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Zafar Ansari – the academic all-rounder of Pakistani descent

(Photo: Getty Images)

By Harvey Burgess

It is not very often that you hear ‘double first from Cambridge’ and ‘professional athlete’ in the same sentence, but then again, the 24-year-old Zafar Ansari is far from your normal cricketer. With the young all-rounder set to replace Gareth Batty to make his belated debut in England’s second Test against Bangladesh in Dhaka tomorrow, it is worth taking a closer look at this most intriguing of cricketers.

Born to a Pakistani father and English mother, the left-armer attended Hampton School in Richmond and simultaneously developed his cricketing prowess at the Surrey academy. Ansari moved on to Cambridge University to study politics and sociology and soon became an integral part of the MCCU side, debuting in early 2011. In a University match against Surrey, the then 19-year-old famously took the wicket of former England captain Kevin Pietersen in a terrific bowling display, ending with figures of 5-33.

Having played for his county as well as his country at various junior levels, it was perhaps only a matter of time before the talents of Ansari came to the attention of England’s selectors. An unfortunate occurrence may have delayed his debut for a year, nevertheless Ansari will be sure to make up for lost time.

In what would have been a happy coincidence, Ansari was due to make his debut against the country of his father in the autumn of 2015, before a broken thumb ruled him out of playing in the UAE. He suffered a repeat of this injury in May this year and consequently required an operation, but recovered well to play a part in Surrey’s County Championship campaign this summer.

All this might seem somewhat normal for an England cricketer – developing in the academy system and rising through the junior ranks of his home county before making a strong impression in the County Championship and catching the eye of the England selectors.

However, it is Ansari’s view of his sport that sets him apart from his colleagues. “Cricket is not the end for me. My life isn’t directed towards it. Cricket is a part of my life,” the all-rounder has said in the past. This may give critics an opportunity to question his commitment, should he underperform on the tour of the subcontinent, however to doubt his ambition would be a great mistake and would be to ignore all the hard work the 24-year-old has put in to get where he is today.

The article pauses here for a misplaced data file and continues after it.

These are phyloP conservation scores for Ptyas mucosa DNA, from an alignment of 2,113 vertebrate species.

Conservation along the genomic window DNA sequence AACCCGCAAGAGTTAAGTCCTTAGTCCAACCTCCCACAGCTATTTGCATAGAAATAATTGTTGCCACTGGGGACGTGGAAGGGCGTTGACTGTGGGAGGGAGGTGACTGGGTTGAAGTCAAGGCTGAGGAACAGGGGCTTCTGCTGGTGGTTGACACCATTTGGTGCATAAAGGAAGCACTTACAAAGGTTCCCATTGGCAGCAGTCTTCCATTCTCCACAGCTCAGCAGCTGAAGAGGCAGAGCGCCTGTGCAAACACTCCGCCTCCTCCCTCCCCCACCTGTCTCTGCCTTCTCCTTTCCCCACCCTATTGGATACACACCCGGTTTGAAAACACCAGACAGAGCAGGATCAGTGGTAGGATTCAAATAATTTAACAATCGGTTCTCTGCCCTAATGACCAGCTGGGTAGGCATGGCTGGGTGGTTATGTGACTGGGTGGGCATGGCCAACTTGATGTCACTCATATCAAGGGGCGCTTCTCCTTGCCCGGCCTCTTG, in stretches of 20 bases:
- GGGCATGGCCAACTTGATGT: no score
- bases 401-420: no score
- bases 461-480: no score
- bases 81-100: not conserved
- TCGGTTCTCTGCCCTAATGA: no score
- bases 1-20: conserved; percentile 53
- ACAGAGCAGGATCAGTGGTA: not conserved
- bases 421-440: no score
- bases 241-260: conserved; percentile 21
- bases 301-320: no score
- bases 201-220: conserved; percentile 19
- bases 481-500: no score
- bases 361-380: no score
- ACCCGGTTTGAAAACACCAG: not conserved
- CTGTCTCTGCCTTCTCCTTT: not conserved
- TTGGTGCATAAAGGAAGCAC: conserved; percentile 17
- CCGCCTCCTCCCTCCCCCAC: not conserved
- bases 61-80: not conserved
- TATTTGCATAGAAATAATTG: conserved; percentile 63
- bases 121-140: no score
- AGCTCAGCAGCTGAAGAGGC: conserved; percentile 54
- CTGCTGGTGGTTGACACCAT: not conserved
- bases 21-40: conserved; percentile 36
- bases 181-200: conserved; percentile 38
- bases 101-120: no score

Ansari goes into Friday’s Test as one of the touring side’s three spinners, the others being Moeen Ali and Adil Rashid. With the Dhaka pitch rumoured to be dry, dusty and cracked just like in Chittagong, opportunity will be rife for Ansari to stake his claim to play a more prominent role against India. Gareth Batty is the one to make way in Dhaka, but the selectors may decide to bring him back in against India or even go with two spinners instead of three.

Rashid’s place is particularly under threat after a rather underwhelming performance in the first Test, where he bowled too inconsistently and conceded far too many runs, while his scores of 26 and 9 will be unlikely to compensate for his rather lacklustre display with the ball in hand.

Rashid and Ansari have an almost identical first-class bowling average of around 34.5, albeit the Yorkshire spinner has played almost 100 more matches than his younger contemporary. Perhaps it is the left-armer’s relative youth – he is almost four years younger than Rashid – that gives him a slight advantage.

Another reason why Ansari may be edging ahead is down to Rashid’s somewhat terrible record in Test cricket. Averages of 20 and 61 may seem very promising to the average cricket fan, until you learn that the former is his batting average and the latter his bowling. An economy of almost four will do nothing to help his cause while other bowlers like the debutant Bangladeshi Mehedi Hasan concede runs at a far lesser rate – 2.3 in this case.

Moeen Ali’s position in the side as fifth batsmen and key bowler will not be challenged by the Cambridge graduate. Ali batted well in Chittagong and took five wickets too, albeit on a pitch produced to get the very best out of spinners. Were he to be merely a bowler in the side, criticism of his place would be more extensive, however his form with the bat has been right up there with England’s best. In the first innings, he dug England out of a hole, coming in at 21-3 and steadying the ship with an impressive 68, top scoring for the away side.

Ansari may not be of the same calibre as Ali in the batting department, but a first-class average of over 30 only stretches England’s depth and quality with the bat all the way down to number ten (number eleven if Stuart Broad had not been replaced by Steve Finn for this match). His performance with the ball in hand will be under far more scrutiny however, as England look to solve the issues of spin that so plagued them last week.

The selectors will consider this a trial run ahead of the five-Test series in India that beings on November 9, where spin will be a crucial asset to both sides and if this young man performs anything like he has done in his educational background to date, England may have found a solution to their problems.

England XI: Alastair Cook (capt), Ben Duckett, Joe Root, Gary Ballance, Moeen Ali, Ben Stokes, Jonny Bairstow (wk), Chris Woakes, Adil Rashid, Zafar Ansari, Steven Finn.

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